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The Path to Victory: How the Tories Will Win in 2015

The last two weeks in federal politics have been some of the most tense and dramatic  since this government took office.  What began as a relatively straightforward examination of Senate expense reports has erupted into a scandal reaching into the heart of the PMO, ultimately causing the resignation of the second-most powerful man in the country.  Since the implication of the PMO in the scandal, the Conservatives have fallen sharply in the polls, garnering just 29% of the vote in a hypothetical election held May 28th.  Fortunately for the Conservatives, the next election is scheduled for autumn of 2015, which is more than long enough for this party to overcome this crisis, regain the support of Canadians and win another majority government.

For there to be any chance of a Conservative victory in 2015 it must become clear to Canadians that the Prime Minister played no role in Nigel Wright’s gift to Mike Duffy, but rather that those two individuals acted without the Prime Minister’s knowledge.  Although some Canadians may remain convinced that Mr. Harper was involved, the majority of Canadians will believe the results of an RCMP investigation.  The RCMP, since 2006, has shown itself to be independent of any political interference.  If the investigation proves that Mr. Harper was uninvolved in the gift then Mr. Harper will remain alive in federal politics, and if he is left alive then he can implement a winning strategy for the 2015 election.


The first aspect of this strategy is the long anticipated cabinet shuffle.  A cabinet shuffle will inject new blood into this government and turn the spotlight away from the PMO and towards the new Cabinet Ministers and future progress.  Fortunately, no ministers seem to be involved with the current crisis, meaning that they will be able to sidestep it in the media and discuss real issues.  Expect to see Jason Kenney, John Baird, Lisa Raitt, James Moore and Kellie Leitch in positions of prominence.  These young, bright and ambitious parliamentarians will be eager to implement new policy that they can exhibit as both Party and personal successes in 2015.

Next, the government should focus on signing the highly anticipated free trade deal with the European Union that has been in the works for four years.  To be clear, the government should not, and is not developing foreign policy simply to distract from negative attention at home. However, the successful completion of a free trade deal with one of the largest markets in the world is a major government success and will help the party argue that only it can be trusted with the economic future of the country.  Negotiations have been extended until at least June 8th and sources say that a historic agreement on Canadian beef and pork exports is extremely close.  This deal will ultimately have a much larger impact on Canadians than Mike Duffy or indeed any individual Senator ever could, and a successful completion of the agreement should help the government reaffirm its commitment to strong economic growth.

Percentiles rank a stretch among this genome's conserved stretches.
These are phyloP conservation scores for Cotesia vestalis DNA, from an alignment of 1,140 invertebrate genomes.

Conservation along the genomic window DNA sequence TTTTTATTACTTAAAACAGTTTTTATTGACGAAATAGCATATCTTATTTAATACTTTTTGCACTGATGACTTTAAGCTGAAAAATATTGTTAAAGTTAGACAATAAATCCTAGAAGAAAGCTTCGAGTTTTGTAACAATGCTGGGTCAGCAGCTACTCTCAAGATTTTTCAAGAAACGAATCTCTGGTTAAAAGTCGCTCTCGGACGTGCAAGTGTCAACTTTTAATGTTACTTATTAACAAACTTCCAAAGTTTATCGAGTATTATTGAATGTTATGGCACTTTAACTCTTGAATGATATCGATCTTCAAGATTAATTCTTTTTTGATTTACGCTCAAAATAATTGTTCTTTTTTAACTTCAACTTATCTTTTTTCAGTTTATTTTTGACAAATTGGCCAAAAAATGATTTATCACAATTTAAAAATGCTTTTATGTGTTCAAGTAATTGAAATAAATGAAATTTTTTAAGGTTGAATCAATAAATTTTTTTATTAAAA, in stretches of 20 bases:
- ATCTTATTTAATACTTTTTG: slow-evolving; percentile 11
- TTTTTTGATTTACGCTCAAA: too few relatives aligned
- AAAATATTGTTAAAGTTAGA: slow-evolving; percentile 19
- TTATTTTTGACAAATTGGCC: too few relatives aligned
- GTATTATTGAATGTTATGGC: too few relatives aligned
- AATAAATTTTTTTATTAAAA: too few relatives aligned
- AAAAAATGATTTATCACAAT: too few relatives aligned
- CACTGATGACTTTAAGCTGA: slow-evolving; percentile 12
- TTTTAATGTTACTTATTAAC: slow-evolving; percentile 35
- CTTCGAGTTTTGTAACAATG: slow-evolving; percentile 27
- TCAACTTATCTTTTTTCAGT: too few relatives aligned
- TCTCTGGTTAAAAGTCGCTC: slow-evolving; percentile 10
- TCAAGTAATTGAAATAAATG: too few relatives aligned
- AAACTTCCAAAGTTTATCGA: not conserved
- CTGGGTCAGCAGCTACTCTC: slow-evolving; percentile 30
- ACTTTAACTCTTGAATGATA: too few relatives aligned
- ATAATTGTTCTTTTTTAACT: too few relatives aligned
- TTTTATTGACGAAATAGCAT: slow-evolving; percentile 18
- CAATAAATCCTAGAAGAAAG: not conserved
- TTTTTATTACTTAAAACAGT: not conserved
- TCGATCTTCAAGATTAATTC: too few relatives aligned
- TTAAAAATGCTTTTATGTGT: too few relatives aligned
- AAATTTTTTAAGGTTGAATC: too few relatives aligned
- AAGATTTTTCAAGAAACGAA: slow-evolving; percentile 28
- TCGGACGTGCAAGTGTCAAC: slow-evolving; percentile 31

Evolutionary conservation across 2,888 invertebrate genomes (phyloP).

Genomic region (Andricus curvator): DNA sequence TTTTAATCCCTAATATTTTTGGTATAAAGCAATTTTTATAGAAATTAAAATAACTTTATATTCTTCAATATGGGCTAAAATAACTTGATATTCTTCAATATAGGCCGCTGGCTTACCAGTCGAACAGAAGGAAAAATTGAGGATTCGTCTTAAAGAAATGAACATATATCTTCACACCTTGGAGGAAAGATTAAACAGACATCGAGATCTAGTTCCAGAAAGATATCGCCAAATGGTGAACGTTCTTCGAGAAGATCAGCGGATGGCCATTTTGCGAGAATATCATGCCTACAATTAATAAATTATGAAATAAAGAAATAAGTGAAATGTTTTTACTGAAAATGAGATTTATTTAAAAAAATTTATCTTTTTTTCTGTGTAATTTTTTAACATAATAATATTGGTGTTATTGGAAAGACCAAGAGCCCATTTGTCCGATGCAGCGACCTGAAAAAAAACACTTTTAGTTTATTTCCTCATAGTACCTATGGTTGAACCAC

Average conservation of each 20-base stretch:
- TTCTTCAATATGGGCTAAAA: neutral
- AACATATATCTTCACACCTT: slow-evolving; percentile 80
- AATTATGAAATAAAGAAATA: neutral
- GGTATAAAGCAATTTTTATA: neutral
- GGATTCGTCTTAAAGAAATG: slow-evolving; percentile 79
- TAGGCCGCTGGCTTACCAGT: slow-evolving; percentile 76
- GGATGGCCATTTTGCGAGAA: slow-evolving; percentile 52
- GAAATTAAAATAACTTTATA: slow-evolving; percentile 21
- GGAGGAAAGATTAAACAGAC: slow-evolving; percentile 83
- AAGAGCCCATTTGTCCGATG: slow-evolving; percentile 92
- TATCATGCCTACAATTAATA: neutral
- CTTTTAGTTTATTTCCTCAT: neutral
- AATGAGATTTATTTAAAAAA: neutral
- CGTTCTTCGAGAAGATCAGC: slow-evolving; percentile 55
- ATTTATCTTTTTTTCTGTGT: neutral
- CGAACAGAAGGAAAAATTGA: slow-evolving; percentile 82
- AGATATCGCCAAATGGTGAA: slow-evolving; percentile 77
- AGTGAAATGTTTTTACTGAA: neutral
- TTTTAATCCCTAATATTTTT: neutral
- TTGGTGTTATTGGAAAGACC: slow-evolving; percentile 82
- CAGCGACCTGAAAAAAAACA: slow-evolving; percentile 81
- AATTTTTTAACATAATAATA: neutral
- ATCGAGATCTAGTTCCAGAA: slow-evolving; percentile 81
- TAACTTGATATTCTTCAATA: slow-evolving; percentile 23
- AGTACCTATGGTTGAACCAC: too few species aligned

Finally, the government must continue the Senate reform process that it began earlier in 2013.  The government first embarked on the road to reform in February by filing a reference question on Senate reform with the Supreme Court, asking what unilateral avenues of senate reform the federal government can undertake. This process began long before this current crisis began, and the government will be pursuing it long after this crisis is forgotten.  After the Supreme Court issues a ruling, expected in 2014, the highest possible expediency should be allotted to the development of legislation grounded in the decision.  This legislation will put the opposition parties in a difficult place, as opposition to it will require them to defend the existence and legitimacy of a fundamentally undemocratic body.  That will be especially taxing for the Liberals, as they will have to justify the almost total non-existence of Senate reform during their over 90 years in power.  Senate reform will be a major issue as this government pushes on and will most likely become a major campaign issue in 2015.

The combination of the cabinet shuffle, a trade deal and Senate reform should lead the government to success in 2015.  Last week’s announcement of 2.5% growth in the first quarter of 2013 is yet another feather in Stephen Harper’s cap, and will bolster his ability to move beyond this scandal.  Continuing to foster economic growth of that magnitude over the next two years will help lead to a solidly Tory electorate.  If the government pursues these policies aggressively while avoiding even the shadow of a scandal in the future, then this ministry will not only win re-election in 2015 but will ultimately be remembered as one of the most successful in Canadian history.

– M. Satti


Featured photo : AttributionNoncommercialShare Alike  ajcgn, Creative Commons, Flickr

Photo 1 Body: Attribution Kashmera, Creative Commons, Flickr

Photo 2 Body: AttributionShare Alike  .:Axle:., Creative Commons, Flickr

About M. Satti

Matthew is a second year student at McGill University. He is studying history and political science, with an emphasis on European history after 1815 and Canadian politics and public policy. He can be contacted at matt.cressatti@bell.net or on Twitter at @cressatti13

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